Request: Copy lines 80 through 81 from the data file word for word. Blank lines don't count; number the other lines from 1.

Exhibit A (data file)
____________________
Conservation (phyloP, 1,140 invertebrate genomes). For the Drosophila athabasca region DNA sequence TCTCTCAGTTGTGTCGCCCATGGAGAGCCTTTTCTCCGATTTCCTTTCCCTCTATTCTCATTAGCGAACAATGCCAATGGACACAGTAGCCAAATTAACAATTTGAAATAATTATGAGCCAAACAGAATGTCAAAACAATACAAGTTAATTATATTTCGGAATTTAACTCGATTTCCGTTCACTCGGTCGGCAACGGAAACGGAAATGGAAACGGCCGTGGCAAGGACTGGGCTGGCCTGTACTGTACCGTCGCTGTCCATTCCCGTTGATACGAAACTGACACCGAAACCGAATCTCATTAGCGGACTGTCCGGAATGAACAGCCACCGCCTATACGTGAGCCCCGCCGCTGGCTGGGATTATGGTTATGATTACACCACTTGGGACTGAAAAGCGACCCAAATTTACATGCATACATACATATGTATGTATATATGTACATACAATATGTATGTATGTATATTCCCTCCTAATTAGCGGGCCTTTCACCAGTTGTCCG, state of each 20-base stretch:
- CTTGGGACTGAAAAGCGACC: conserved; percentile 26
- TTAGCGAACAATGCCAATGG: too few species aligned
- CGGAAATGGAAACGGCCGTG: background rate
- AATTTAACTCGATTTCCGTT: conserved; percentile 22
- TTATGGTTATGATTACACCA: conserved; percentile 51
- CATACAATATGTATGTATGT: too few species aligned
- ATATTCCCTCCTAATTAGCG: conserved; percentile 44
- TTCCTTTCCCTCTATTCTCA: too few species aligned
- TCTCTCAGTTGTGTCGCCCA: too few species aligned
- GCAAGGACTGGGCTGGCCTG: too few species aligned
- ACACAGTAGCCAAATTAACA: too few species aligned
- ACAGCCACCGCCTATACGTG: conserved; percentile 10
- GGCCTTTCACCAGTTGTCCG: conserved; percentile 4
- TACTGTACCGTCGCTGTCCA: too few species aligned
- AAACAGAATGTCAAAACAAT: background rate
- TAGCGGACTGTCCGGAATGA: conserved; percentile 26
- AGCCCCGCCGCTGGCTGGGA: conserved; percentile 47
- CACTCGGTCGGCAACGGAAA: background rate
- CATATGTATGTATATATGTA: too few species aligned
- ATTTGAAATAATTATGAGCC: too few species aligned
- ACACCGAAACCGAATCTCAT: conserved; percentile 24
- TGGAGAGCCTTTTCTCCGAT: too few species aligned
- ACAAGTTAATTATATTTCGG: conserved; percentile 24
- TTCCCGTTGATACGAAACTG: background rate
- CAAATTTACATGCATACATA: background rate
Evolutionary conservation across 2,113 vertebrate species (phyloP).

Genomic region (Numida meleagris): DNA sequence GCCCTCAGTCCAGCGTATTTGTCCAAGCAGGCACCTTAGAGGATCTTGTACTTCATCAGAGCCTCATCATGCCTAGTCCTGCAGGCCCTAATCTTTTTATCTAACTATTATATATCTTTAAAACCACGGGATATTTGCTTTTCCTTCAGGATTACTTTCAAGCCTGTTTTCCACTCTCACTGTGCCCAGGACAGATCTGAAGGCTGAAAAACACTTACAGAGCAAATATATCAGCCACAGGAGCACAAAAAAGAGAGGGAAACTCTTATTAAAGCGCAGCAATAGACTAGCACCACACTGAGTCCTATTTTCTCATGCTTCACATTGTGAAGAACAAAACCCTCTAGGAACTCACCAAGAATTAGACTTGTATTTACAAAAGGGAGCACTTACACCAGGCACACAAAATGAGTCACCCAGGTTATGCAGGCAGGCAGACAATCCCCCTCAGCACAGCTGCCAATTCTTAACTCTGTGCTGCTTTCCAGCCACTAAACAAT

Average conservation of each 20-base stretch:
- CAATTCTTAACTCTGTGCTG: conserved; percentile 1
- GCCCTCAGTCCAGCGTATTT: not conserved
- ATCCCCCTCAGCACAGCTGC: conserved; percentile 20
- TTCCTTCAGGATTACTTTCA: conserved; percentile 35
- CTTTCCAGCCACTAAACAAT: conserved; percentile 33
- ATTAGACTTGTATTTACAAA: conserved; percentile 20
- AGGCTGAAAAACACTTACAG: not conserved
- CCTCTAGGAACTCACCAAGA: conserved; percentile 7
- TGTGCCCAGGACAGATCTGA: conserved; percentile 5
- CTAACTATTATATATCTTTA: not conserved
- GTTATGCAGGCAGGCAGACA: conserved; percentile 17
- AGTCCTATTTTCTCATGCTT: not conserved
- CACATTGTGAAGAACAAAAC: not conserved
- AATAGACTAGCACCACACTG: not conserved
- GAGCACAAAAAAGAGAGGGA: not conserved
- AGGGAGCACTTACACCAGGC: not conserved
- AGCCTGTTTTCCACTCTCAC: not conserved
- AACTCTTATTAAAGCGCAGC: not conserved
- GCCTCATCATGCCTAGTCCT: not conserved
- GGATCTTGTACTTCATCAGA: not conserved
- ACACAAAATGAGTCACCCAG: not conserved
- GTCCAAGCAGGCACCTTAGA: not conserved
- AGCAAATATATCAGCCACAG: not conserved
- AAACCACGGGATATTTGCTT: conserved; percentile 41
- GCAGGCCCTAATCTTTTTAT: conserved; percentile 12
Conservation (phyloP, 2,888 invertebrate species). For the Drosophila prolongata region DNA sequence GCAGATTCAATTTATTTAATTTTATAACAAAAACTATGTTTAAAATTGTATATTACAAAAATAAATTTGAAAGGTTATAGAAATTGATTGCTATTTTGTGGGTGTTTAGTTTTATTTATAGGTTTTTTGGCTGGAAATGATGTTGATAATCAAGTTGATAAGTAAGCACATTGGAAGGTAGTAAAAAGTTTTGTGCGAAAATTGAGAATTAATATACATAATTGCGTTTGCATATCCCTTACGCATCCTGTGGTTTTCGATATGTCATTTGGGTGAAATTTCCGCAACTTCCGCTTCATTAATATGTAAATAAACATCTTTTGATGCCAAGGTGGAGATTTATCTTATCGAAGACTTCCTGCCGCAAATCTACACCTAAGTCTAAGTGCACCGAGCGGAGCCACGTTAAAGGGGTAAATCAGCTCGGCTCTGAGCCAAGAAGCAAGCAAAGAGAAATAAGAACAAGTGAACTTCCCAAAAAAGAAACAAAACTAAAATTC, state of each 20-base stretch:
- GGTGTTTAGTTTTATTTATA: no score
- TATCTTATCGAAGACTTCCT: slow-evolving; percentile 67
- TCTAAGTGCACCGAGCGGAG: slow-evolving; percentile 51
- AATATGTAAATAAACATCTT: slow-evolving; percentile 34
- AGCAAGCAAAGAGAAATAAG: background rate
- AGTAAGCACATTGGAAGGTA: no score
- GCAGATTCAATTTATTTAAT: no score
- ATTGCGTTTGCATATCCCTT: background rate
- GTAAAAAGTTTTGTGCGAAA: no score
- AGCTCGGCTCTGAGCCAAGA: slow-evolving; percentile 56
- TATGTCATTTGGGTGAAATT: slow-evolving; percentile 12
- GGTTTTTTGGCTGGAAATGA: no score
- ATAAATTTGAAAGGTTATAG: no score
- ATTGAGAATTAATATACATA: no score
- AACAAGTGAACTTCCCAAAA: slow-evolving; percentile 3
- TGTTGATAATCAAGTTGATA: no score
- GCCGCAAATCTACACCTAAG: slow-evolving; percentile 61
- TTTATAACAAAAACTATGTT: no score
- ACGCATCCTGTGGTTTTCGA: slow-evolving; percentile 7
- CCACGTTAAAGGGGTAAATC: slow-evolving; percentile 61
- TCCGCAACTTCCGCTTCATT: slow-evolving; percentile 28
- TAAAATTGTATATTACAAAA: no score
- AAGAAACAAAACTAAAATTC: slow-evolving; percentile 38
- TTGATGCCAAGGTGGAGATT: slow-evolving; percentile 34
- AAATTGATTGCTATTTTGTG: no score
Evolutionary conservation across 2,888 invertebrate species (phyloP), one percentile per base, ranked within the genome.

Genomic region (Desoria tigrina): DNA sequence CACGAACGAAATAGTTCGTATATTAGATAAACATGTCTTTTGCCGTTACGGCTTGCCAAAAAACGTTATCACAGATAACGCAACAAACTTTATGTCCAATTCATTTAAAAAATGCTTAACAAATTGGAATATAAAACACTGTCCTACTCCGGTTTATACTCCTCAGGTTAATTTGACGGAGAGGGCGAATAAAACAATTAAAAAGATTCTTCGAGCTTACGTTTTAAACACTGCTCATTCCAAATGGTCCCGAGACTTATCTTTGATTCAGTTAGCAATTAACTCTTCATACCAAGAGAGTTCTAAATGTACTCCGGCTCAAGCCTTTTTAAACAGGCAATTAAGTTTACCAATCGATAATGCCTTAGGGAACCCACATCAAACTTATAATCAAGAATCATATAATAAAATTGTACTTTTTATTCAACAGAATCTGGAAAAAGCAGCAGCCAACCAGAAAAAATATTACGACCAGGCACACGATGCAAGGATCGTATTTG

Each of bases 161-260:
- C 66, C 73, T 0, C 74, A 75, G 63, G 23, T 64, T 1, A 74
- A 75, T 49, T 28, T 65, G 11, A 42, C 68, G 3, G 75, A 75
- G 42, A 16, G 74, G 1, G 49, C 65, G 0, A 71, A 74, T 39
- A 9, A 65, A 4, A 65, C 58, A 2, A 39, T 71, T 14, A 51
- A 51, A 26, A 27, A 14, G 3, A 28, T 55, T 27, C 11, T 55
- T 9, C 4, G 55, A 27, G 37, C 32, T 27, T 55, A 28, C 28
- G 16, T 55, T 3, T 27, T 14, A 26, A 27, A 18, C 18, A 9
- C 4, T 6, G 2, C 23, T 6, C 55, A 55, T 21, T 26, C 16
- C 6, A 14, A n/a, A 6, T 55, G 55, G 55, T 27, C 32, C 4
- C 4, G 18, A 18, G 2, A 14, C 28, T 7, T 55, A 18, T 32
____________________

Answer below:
- AAATTGATTGCTATTTTGTG: no score
Evolutionary conservation across 2,888 invertebrate species (phyloP), one percentile per base, ranked within the genome.